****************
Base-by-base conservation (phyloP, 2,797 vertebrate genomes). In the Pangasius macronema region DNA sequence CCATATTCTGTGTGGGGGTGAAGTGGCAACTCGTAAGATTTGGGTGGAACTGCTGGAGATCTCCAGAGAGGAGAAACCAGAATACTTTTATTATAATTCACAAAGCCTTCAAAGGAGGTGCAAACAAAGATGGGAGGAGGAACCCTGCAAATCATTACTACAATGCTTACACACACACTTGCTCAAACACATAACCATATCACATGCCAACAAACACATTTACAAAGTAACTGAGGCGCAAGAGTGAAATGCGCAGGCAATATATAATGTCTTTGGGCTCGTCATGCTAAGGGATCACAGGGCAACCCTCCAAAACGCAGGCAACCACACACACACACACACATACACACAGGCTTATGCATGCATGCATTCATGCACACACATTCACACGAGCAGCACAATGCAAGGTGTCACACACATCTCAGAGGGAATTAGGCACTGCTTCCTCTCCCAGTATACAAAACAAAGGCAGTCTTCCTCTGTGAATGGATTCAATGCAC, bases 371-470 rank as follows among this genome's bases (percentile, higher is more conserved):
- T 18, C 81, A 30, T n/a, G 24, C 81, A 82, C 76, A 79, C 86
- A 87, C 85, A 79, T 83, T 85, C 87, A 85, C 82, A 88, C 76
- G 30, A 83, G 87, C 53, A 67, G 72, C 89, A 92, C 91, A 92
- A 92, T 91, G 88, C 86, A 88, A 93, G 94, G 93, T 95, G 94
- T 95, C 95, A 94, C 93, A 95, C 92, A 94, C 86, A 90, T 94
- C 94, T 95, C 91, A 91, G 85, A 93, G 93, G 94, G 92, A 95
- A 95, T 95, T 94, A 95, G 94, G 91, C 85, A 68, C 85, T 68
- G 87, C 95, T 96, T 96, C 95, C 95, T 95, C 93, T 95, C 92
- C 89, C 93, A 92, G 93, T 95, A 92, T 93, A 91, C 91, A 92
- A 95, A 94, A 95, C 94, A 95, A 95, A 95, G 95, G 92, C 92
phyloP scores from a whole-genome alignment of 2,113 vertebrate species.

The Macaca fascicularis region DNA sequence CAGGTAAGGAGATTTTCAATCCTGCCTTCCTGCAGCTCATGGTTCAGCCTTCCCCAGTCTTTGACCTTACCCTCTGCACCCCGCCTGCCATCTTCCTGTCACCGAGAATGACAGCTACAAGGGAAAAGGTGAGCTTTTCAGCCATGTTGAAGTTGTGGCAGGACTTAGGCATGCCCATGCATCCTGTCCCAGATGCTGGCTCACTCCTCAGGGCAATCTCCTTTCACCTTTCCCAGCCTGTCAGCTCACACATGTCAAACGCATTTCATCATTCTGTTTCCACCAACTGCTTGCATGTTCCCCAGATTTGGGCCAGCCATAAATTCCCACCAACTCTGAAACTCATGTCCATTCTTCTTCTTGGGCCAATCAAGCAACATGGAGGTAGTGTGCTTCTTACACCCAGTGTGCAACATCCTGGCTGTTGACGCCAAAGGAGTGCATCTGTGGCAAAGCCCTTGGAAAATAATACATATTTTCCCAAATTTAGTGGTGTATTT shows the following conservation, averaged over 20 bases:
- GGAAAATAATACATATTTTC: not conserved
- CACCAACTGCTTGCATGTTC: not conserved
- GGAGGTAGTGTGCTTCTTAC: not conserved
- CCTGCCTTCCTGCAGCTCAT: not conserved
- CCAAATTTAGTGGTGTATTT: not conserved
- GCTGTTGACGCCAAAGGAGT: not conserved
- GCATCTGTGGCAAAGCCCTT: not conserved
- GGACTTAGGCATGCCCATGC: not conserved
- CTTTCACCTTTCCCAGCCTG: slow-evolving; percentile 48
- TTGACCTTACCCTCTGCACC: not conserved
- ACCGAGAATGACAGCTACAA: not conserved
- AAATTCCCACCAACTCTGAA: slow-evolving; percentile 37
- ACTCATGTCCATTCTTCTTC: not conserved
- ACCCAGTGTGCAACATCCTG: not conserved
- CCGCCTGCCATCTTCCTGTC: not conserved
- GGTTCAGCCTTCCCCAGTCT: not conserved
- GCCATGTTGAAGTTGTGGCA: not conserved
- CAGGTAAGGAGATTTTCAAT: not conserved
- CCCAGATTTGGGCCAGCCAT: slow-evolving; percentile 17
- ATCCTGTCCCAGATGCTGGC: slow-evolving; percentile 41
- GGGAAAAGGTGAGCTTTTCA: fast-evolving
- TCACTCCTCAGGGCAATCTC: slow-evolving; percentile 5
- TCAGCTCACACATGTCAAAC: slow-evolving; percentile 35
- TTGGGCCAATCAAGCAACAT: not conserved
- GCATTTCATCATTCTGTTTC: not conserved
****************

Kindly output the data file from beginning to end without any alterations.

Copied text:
Base-by-base conservation (phyloP, 2,797 vertebrate genomes). In the Pangasius macronema region DNA sequence CCATATTCTGTGTGGGGGTGAAGTGGCAACTCGTAAGATTTGGGTGGAACTGCTGGAGATCTCCAGAGAGGAGAAACCAGAATACTTTTATTATAATTCACAAAGCCTTCAAAGGAGGTGCAAACAAAGATGGGAGGAGGAACCCTGCAAATCATTACTACAATGCTTACACACACACTTGCTCAAACACATAACCATATCACATGCCAACAAACACATTTACAAAGTAACTGAGGCGCAAGAGTGAAATGCGCAGGCAATATATAATGTCTTTGGGCTCGTCATGCTAAGGGATCACAGGGCAACCCTCCAAAACGCAGGCAACCACACACACACACACACATACACACAGGCTTATGCATGCATGCATTCATGCACACACATTCACACGAGCAGCACAATGCAAGGTGTCACACACATCTCAGAGGGAATTAGGCACTGCTTCCTCTCCCAGTATACAAAACAAAGGCAGTCTTCCTCTGTGAATGGATTCAATGCAC, bases 371-470 rank as follows among this genome's bases (percentile, higher is more conserved):
- T 18, C 81, A 30, T n/a, G 24, C 81, A 82, C 76, A 79, C 86
- A 87, C 85, A 79, T 83, T 85, C 87, A 85, C 82, A 88, C 76
- G 30, A 83, G 87, C 53, A 67, G 72, C 89, A 92, C 91, A 92
- A 92, T 91, G 88, C 86, A 88, A 93, G 94, G 93, T 95, G 94
- T 95, C 95, A 94, C 93, A 95, C 92, A 94, C 86, A 90, T 94
- C 94, T 95, C 91, A 91, G 85, A 93, G 93, G 94, G 92, A 95
- A 95, T 95, T 94, A 95, G 94, G 91, C 85, A 68, C 85, T 68
- G 87, C 95, T 96, T 96, C 95, C 95, T 95, C 93, T 95, C 92
- C 89, C 93, A 92, G 93, T 95, A 92, T 93, A 91, C 91, A 92
- A 95, A 94, A 95, C 94, A 95, A 95, A 95, G 95, G 92, C 92
phyloP scores from a whole-genome alignment of 2,113 vertebrate species.

The Macaca fascicularis region DNA sequence CAGGTAAGGAGATTTTCAATCCTGCCTTCCTGCAGCTCATGGTTCAGCCTTCCCCAGTCTTTGACCTTACCCTCTGCACCCCGCCTGCCATCTTCCTGTCACCGAGAATGACAGCTACAAGGGAAAAGGTGAGCTTTTCAGCCATGTTGAAGTTGTGGCAGGACTTAGGCATGCCCATGCATCCTGTCCCAGATGCTGGCTCACTCCTCAGGGCAATCTCCTTTCACCTTTCCCAGCCTGTCAGCTCACACATGTCAAACGCATTTCATCATTCTGTTTCCACCAACTGCTTGCATGTTCCCCAGATTTGGGCCAGCCATAAATTCCCACCAACTCTGAAACTCATGTCCATTCTTCTTCTTGGGCCAATCAAGCAACATGGAGGTAGTGTGCTTCTTACACCCAGTGTGCAACATCCTGGCTGTTGACGCCAAAGGAGTGCATCTGTGGCAAAGCCCTTGGAAAATAATACATATTTTCCCAAATTTAGTGGTGTATTT shows the following conservation, averaged over 20 bases:
- GGAAAATAATACATATTTTC: not conserved
- CACCAACTGCTTGCATGTTC: not conserved
- GGAGGTAGTGTGCTTCTTAC: not conserved
- CCTGCCTTCCTGCAGCTCAT: not conserved
- CCAAATTTAGTGGTGTATTT: not conserved
- GCTGTTGACGCCAAAGGAGT: not conserved
- GCATCTGTGGCAAAGCCCTT: not conserved
- GGACTTAGGCATGCCCATGC: not conserved
- CTTTCACCTTTCCCAGCCTG: slow-evolving; percentile 48
- TTGACCTTACCCTCTGCACC: not conserved
- ACCGAGAATGACAGCTACAA: not conserved
- AAATTCCCACCAACTCTGAA: slow-evolving; percentile 37
- ACTCATGTCCATTCTTCTTC: not conserved
- ACCCAGTGTGCAACATCCTG: not conserved
- CCGCCTGCCATCTTCCTGTC: not conserved
- GGTTCAGCCTTCCCCAGTCT: not conserved
- GCCATGTTGAAGTTGTGGCA: not conserved
- CAGGTAAGGAGATTTTCAAT: not conserved
- CCCAGATTTGGGCCAGCCAT: slow-evolving; percentile 17
- ATCCTGTCCCAGATGCTGGC: slow-evolving; percentile 41
- GGGAAAAGGTGAGCTTTTCA: fast-evolving
- TCACTCCTCAGGGCAATCTC: slow-evolving; percentile 5
- TCAGCTCACACATGTCAAAC: slow-evolving; percentile 35
- TTGGGCCAATCAAGCAACAT: not conserved
- GCATTTCATCATTCTGTTTC: not conserved